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A new Navy-funded report warns against a hasty deployment of war robots, and urges programmers to include ethics subroutines -- a warrior code of sorts. The alternative they say, is the possibility of a robotic atrocity, akin to the Terminator or other sci-fi movies.  (Source: Warner Brothers)
Robots must learn to obey a warrior code, but increasing intelligence may make keeping the robots from turning on their masters increasingly difficult

Robots gone rogue killing their human masters is rich science fiction fodder, but could it become reality?  Some researchers are beginning to ask that question as artificial intelligence advances continue, and the world's high-tech nations begin to deploy war-robots to the battlefront.  Currently, the U.S. armed forces use many robots, but they all ultimately have a human behind the trigger.  However, there are many plans to develop and deploy fully independent solutions as the technology improves.

Some mistakenly believe that such robots would only be able to operate within a defined set of behaviors.  Describes Patrick Lin, the chief compiler of a new U.S. Navy-funded report, "There is a common misconception that robots will do only what we have programmed them to do.  Unfortunately, such a belief is sorely outdated, harking back to a time when . . . programs could be written and understood by a single person."

The new report points out that the size of artificial intelligence projects will likely make their code impossible to fully analyze and dissect for possible dangers.  With hundreds of programmers working on millions of lines of code for a single war robot, says Dr. Lin, no one has a clear understanding of what going on, at a small scale, across the entire code base.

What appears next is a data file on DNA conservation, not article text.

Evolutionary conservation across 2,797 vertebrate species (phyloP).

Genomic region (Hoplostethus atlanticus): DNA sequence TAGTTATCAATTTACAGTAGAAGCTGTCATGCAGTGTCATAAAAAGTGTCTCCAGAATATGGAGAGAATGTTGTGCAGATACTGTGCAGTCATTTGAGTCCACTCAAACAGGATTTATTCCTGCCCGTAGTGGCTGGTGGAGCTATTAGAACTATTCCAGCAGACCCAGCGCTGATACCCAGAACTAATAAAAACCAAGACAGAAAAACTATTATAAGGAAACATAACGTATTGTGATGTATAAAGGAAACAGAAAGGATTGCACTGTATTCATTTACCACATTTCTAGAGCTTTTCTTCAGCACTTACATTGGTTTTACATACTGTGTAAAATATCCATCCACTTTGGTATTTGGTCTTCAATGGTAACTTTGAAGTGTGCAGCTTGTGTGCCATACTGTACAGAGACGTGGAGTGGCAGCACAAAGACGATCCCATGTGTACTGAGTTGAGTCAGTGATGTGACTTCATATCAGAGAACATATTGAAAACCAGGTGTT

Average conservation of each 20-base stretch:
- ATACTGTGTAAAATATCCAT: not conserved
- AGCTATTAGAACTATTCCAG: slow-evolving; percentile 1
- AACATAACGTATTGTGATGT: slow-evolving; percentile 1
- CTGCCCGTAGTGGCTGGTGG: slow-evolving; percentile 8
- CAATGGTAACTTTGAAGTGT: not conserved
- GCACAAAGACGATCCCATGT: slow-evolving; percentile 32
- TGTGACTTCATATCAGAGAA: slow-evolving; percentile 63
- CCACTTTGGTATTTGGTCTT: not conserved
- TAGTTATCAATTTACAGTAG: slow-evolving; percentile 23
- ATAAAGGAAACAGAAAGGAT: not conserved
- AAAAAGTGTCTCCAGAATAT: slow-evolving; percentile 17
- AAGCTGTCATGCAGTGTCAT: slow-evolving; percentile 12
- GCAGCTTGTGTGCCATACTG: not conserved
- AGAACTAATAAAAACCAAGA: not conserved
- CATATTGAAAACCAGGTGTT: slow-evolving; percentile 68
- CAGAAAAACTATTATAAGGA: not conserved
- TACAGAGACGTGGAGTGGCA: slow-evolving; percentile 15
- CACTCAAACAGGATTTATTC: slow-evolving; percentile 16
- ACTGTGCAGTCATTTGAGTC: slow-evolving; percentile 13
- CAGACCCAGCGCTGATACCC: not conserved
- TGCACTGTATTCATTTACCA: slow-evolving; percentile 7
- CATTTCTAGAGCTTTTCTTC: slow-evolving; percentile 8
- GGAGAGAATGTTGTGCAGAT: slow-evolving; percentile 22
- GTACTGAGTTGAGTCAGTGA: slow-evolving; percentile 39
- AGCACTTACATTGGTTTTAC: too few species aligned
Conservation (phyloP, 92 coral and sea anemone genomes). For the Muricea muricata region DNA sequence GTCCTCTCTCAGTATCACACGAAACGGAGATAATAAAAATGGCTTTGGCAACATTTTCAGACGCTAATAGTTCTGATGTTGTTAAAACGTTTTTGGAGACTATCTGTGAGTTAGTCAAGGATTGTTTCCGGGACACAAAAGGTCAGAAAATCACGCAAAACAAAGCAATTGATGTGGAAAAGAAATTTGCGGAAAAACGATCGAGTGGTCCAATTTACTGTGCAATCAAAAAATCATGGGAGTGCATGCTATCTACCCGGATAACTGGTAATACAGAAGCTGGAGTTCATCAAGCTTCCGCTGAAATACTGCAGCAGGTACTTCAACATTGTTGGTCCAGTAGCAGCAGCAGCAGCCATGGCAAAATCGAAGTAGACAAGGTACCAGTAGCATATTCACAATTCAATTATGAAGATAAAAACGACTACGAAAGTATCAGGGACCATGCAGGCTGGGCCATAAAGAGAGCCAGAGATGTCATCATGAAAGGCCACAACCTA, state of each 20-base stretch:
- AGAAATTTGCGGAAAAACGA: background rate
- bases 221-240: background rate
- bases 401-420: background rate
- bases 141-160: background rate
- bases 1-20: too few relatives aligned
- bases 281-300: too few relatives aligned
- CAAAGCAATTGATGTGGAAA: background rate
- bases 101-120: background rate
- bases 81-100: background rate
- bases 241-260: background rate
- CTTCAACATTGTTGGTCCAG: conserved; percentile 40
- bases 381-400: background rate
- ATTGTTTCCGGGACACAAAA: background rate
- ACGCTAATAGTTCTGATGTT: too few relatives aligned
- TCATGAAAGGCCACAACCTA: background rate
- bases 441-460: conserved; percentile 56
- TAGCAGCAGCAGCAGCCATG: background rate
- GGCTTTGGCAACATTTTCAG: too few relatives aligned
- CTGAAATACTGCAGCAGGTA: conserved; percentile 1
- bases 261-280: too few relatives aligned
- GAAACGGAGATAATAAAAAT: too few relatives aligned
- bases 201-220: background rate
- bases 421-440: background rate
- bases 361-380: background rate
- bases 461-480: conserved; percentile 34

He says the key to avoiding robotic rebellion is to include "learning" logic which teaches the robot the rights and wrongs of ethical warfare.  This logic would be mixed with traditional rules based programming. 

The new report looks at many issues surrounding the field of killer robots.  In addition to code malfunction, another potential threat would be a terrorist attack which reprogrammed the robots, turning them on their owners.  And one tricky issue discussed is the question of who would take the blame for a robotic atrocity -- the robot, the programmers, the military, or the U.S. President.

The Ethics and Emerging Technology department of California State Polytechnic University created the report of the U.S. Navy's Office of Naval Research.  It warns the Navy about the dangers of premature deployment or complacency on potential issues.  U.S. Congress has currently mandated that by 2010 a "deep strike" unmanned aircraft must be operational, and by 2015 on third of the ground combat vehicles must be unmanned.

The report warns, "A rush to market increases the risk for inadequate design or programming. Worse, without a sustained and significant effort to build in ethical controls in autonomous systems . . . there is little hope that the early generations of such systems and robots will be adequate, making mistakes that may cost human lives."